All managers and supervisors are responsible for:
• Implementing the Company’s harassment policy;
• Ensuring that all employees they supervise have knowledge of and understand the Company policy;
• Reporting any complaints of misconduct to the designated company representative, the Owners, so they may be investigated and resolved internally;
• Taking and/or assisting in prompt and appropriate corrective action when necessary to ensure compliance with the policy; and
• Conducting themselves in a manner consistent with the policy.
Addressing Issues Informally
Employees who witness offensive behavior in the workplace – whether directed at them or another employee – are encouraged, though not required, to immediately address it with the employee whose behavior they found offensive. An employee who is informed that their behavior is or was offensive should stop immediately and refrain from that behavior in the future, regardless of whether they agree that the behavior could have been offensive.
Harassment Complaint Procedure
Employees are encouraged to use the Complaint Procedure to report behavior that they feel is harassing, whether or not that behavior is directed at them. The Complaint Procedure provides for immediate, thorough, and objective investigation of claims of harassment. Appropriate disciplinary action will be taken against those who are determined to have engaged in harassing behavior.
Abusive conduct means malicious conduct in the workplace that a reasonable person would find hostile or offensive and unrelated to an employer’s legitimate business interests. Abusive conduct may include repeated infliction of verbal abuse, such as the use of derogatory remarks, insults, and epithets, verbal or physical conduct that a reasonable person would find threatening, intimidating, or humiliating, or the sabotage or undermining of a person’s work performance. A single act will generally not constitute abusive conduct, unless especially severe.
The Company considers abusive conduct in the workplace unacceptable and will not tolerate it under any circumstances. Employees should report abusive conduct to a manager or Human Resources. Managers are responsible for ensuring that employees are not subjected to abusive conduct. All reports will be treated seriously and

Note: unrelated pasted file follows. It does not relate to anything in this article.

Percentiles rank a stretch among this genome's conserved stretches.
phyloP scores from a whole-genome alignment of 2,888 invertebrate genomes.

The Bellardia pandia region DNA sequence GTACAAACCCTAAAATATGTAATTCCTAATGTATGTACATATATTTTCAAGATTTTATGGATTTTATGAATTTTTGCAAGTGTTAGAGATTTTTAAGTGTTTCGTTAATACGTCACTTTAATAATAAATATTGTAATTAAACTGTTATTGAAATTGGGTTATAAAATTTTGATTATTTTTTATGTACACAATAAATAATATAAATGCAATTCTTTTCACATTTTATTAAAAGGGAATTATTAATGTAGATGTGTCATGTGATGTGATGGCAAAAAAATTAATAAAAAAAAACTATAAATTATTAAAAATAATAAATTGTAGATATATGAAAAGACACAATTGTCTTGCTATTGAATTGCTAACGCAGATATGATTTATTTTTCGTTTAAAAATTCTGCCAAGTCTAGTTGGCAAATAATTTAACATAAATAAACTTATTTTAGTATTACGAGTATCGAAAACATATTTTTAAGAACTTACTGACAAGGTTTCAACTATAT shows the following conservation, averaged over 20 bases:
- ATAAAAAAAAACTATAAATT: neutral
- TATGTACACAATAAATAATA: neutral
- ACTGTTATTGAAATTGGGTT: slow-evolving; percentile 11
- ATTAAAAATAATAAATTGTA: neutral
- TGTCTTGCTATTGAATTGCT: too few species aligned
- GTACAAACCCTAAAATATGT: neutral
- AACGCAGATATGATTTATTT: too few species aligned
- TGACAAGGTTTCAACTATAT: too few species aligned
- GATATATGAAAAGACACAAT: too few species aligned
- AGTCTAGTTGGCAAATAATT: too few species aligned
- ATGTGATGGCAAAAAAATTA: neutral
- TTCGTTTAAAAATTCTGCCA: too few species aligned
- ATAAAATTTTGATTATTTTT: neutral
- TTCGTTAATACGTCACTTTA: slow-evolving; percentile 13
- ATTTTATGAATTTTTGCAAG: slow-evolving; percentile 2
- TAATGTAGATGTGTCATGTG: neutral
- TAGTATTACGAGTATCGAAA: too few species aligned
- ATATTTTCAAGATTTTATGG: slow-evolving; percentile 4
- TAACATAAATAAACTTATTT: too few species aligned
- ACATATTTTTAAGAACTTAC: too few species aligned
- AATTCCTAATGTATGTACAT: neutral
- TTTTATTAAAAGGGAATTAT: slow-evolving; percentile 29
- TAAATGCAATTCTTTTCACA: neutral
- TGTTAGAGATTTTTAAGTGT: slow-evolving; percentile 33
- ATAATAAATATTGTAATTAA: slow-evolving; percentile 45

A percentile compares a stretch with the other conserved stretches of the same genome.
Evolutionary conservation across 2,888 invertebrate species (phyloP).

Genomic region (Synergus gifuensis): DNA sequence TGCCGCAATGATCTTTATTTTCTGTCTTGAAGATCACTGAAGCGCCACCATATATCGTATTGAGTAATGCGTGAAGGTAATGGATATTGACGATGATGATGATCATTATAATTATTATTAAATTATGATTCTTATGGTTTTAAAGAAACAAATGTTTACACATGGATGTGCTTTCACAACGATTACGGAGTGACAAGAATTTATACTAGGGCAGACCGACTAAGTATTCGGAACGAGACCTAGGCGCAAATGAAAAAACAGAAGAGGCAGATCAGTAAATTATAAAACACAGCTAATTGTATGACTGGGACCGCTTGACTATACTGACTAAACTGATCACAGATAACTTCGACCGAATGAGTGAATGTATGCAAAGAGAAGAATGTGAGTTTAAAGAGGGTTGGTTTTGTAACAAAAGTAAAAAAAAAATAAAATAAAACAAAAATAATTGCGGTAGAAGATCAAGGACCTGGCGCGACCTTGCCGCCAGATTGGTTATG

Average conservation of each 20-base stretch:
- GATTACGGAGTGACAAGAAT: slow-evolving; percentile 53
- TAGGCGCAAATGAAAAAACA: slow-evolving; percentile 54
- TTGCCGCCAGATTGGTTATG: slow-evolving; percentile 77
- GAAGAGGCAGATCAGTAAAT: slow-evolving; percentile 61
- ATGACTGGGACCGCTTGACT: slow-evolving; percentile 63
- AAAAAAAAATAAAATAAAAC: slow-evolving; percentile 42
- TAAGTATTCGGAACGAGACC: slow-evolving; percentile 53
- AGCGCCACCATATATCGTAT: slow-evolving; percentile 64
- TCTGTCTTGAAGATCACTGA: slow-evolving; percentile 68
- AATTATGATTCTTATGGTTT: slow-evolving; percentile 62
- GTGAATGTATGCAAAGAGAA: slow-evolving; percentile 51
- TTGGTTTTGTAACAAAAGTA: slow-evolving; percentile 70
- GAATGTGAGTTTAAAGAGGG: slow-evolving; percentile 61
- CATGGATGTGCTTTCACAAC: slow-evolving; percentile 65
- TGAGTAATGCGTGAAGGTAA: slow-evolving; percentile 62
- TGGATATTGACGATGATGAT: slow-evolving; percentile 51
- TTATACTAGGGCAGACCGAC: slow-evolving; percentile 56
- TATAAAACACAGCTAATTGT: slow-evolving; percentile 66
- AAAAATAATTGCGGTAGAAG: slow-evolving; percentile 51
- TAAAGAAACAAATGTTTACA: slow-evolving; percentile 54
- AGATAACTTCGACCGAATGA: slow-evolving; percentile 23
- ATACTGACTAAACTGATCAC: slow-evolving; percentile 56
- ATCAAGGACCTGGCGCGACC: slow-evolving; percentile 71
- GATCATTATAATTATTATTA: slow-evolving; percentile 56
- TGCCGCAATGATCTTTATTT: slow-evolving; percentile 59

investigated when appropriate. Employees who are found to have engaged in abusive conduct will be subject to discipline, up to and potentially including termination. Retaliation against an employee who reports abusive conduct or verifies that it took place is strictly prohibited.
The Company has established a procedure for a fair review of complaints related to any workplace controversy, conflict, or harassment. Employees may take their complaint directly to the person or department listed in Step 2 if the complaint is related to their supervisor or manager or if the employee feels the supervisor or manager would not provide an impartial resolution to the problem.
The complaint should be submitted orally or in writing to a supervisor or manager within three working days of the incident or as soon as possible. Sooner is better, as it will assist in a more accurate investigation, but complaints will be taken seriously regardless of when they are reported. Generally, a meeting will be held within three business days of the employee’s request, depending upon scheduling availability. Attempts will be made to resolve the issue during the meeting, but regardless of whether there is an immediate resolution, the supervisor or manager will give the employee a written summary of the meeting within three business days. Resolution may take longer if further investigation of the complaint is required. If the employee is not satisfied with the resolution, they may proceed to Step 2.
The employee may submit an oral or written request for review of the complaint and Step 1 resolution to the Owners or a designated investigator. This request should be made within three working days following the receipt of the Step 1 resolution. The Owners or the designated investigator will review the complaint and resolution and may call an additional meeting to explore the problem. If warranted, additional fact-finding will be undertaken. A final decision will be rendered within 10 working days after receiving the Step 2 request, and a written summary of the resolution will be provided to the employee who filed the complaint.
A high level of job performance and professionalism is expected from each employee. In the event that an employee’s job performance does not meet the standards established for the position, they violate company policies or procedures, or their behavior is otherwise unacceptable, corrective action may ensue. Corrective action may include, but is not limited to: coaching, oral or written warnings, performance improvement plans, paid or unpaid suspension, demotion, and termination. The type and order of actions taken will be at management’s sole discretion and the Company is not required to take any disciplinary action before making an adverse employment decision, including termination.